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Despite the record levels of private investment pouring into the alternative protein industry, experts say that a huge public funding gap still exists in order for the world to meet its climate goals. Two separate reports emerging from the Good Food Institute (GFI) and PwC, Rabobank and Temasek call for greater support for an industry working to overhaul unsustainable animal agriculture and its enormous impact on the environment.
Experts are warning of the significant funding gap for alternative proteins, an industry developing sustainable protein solutions using plant-based, cell-based and fermentation-derived technologies. Currently, animal proteins such as meat, dairy and eggs produced through livestock farming account for nearly a fifth of the world’s GHG emissions, more than all transportation combined.
Developing alternatives to animal-derived foods using novel technologies presents a solution that would meet the world’s rising demand for protein, while reducing the food system’s impact on the planet, which is now facing increasingly intense and more frequent climate disasters.
‘Climate policy is ignoring alt-protein’
GFI, a nonprofit supporting the alternative protein ecosystem, says that current global climate change policy still largely ignores the role that alternative proteins play in reducing humanity’s environmental burden. In a new report, the NGO said there remains a “massive disconnect” between the level of public funding into alt-protein R&D, given the sector’s potential to meet the world’s climate goals.
Instead, much of the financing has been focused on clean and renewable energy solutions, which are much-needed but nonetheless not impactful enough given the scale of the world’s climate emergency. In November last year, leading researchers published a landmark paper forecasting that the Paris goals remain “out of reach” without a shift away from animal agriculture, even if fossil fuels were immediately eradicated.
According to GFI’s data, public investment in clean energy R&D reached $27 billion in 2020, while the amount for alt-protein R&D paled in comparison at $55 million. That’s 490-fold less.
Much of the funding to date for the industry has come from the private sector, with 2020 being a record year that saw investment triple to $3.1 billion. Public financing in the same year stood at around 1% of that figure.
The sentiment over the lack of government focus on the role of alternative proteins and the impact of animal agriculture has been echoed this week by a group of 18 celebrities, among them Billie Eilish and Joaquin Phoenix, in a letter calling for the upcoming COP26 meeting to discuss unsustainable livestock farming.
“With animal agriculture such a major source of greenhouse gas emissions, it is impossible to meet goals set out in the Paris Agreement without making changes to our global food system,” the letter said, addressed to the COP26 president Alok Sharma as part of the #TheCowIntheRoom campaign championed by Humane Society International (HSI).
Closing the funding gap
“Open-access alternative protein R&D is almost nonexistent compared with funding for other climate solutions, leaving nonprofits and the private sector to fund critical gaps in order to bring alternative meat to market at scale,” said GFI, which also highlighted in its report the record levels of consumer interest that alternative proteins are now seeing—and governments are not matching that appropriately.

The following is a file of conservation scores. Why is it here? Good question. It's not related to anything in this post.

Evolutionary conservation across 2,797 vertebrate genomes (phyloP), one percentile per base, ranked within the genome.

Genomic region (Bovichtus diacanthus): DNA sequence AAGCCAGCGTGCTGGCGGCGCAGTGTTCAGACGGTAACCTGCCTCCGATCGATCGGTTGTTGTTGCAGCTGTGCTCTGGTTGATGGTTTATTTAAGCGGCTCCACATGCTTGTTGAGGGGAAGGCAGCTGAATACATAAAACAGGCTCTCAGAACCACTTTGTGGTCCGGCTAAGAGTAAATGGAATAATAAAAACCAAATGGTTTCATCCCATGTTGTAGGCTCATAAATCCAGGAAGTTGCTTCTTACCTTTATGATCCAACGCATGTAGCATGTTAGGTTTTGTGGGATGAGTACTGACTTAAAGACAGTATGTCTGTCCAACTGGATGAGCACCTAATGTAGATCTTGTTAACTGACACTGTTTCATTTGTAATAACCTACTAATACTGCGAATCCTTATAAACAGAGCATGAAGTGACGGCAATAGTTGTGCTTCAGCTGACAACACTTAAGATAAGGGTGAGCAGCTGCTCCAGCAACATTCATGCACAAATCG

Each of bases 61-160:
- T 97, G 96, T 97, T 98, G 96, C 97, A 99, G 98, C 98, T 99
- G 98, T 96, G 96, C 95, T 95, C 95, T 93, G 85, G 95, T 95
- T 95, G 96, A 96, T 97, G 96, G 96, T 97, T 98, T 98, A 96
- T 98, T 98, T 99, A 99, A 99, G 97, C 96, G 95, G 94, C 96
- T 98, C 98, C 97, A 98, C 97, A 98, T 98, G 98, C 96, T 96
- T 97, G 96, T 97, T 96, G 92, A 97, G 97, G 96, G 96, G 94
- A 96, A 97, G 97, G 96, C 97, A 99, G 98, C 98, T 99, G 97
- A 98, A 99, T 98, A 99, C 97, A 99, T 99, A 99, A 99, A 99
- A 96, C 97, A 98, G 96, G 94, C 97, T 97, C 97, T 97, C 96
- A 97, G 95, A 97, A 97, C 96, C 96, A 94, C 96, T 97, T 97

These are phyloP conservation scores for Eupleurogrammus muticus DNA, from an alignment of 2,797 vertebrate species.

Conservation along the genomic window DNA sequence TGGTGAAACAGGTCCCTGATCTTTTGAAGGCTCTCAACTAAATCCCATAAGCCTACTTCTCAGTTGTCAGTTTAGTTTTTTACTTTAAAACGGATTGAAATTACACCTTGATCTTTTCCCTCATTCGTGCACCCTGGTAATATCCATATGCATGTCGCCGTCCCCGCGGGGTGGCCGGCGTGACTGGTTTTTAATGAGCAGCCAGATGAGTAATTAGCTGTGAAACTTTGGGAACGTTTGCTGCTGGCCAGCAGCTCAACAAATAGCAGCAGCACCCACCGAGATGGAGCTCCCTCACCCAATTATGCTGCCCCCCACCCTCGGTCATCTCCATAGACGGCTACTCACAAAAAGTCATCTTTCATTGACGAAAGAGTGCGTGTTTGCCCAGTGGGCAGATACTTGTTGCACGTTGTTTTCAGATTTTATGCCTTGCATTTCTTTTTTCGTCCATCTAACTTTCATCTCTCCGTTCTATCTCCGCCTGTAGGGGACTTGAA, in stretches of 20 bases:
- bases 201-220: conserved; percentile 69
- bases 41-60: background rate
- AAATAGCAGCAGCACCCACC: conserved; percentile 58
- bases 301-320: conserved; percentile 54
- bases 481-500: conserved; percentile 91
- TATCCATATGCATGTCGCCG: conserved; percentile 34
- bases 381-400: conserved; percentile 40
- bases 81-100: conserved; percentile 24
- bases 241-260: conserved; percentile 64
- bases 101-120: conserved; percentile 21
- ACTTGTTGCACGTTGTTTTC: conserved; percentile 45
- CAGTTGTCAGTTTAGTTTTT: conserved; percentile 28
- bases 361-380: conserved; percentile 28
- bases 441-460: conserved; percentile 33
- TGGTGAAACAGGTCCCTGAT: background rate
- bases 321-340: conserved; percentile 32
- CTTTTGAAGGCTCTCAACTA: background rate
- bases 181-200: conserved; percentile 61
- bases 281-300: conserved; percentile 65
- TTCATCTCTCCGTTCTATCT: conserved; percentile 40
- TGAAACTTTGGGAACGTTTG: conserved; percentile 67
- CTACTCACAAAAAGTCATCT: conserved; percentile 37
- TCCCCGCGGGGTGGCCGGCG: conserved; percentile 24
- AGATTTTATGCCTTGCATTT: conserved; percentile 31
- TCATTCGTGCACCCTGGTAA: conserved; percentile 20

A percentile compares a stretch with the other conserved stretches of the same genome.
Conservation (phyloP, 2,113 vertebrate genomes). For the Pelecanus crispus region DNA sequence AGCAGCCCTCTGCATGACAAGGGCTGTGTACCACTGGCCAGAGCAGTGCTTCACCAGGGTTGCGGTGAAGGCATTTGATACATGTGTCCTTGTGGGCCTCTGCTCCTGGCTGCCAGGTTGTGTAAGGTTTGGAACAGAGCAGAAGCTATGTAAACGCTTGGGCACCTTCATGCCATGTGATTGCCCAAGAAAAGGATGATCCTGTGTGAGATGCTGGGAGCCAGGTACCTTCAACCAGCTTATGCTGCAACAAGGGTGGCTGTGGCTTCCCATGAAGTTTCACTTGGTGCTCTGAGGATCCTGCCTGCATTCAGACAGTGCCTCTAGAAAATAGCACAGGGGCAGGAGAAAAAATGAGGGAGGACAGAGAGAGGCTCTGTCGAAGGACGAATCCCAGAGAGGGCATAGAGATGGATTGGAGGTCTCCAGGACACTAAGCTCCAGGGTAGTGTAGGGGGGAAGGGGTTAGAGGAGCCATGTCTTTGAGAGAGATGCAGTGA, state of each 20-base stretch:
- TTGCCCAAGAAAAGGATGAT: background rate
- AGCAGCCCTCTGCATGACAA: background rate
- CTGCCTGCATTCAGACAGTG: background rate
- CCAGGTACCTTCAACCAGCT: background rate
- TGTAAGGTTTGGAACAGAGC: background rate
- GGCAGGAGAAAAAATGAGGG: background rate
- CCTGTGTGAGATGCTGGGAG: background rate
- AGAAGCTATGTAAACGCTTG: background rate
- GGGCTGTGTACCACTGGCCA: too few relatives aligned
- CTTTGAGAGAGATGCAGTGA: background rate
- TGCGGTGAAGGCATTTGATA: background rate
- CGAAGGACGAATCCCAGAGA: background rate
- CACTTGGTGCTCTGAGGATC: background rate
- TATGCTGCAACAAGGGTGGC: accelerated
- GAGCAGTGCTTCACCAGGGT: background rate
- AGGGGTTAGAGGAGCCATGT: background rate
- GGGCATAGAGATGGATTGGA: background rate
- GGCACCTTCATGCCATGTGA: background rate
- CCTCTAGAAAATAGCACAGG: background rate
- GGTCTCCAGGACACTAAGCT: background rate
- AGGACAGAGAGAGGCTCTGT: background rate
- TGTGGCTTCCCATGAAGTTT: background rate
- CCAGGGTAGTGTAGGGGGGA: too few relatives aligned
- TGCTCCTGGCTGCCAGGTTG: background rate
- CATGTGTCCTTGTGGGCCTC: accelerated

Within the US, the nonprofit says that at least $2 billion in federal funds should be directed into alternative protein development, rather than subsidising climate-damaging agricultural activities. It’s a call that the UN has also made in its latest assessment, which said that nearly 90% of all farming subsidies are going towards projects that harm nature and human health.
As part of its own push to close the funding shortfall, GFI has launched its own grants totaling $5 million to support open-access R&D, divided into 22 projects. 13 of them are cell-based meat projects, while 7 are dedicated to plant-based meat and 2 working on fermentation proteins, and all are geared towards developing whole-cut 3D analogues, often called the “next frontier” for the sector to leap towards.
“We must invest in research and development now,” says GFI associate director of science and technology Erin Rees Clayton. “Addressing the biggest scientific white spaces by building a robust foundation of open-access data will enable the entire sector to advance more efficiently.”
$750 billion by 2030 needed in Asia alone
In a separate report published by the PwC, Rabobank and Temasek, analysts casted similar warnings about the significant underfunding for sustainable protein solutions. The assessment, which is in its second edition, estimates that around $750 billion in additional funding is needed by 2030 to meet the rising protein demands in Asia-Pacific alone.
According to this report, changing demographics and rising income in the region is set to drive 55% of the total $4.4 trillion incremental food spending over the next decade—making investment into alt-proteins and sustainable foods that cater to the Asian consumer crucial for humanity to live within the planet’s boundaries.
By sub-region, China will account for the majority of the increase, closely followed by India and Southeast Asia.
“An additional US$750 billion in investment, on top of the US$800 billion forecasted in 2019, is now required to satisfy growing demands for healthier, safer or more sustainable food options,” wrote the authors.
Lead image courtesy of Quorn.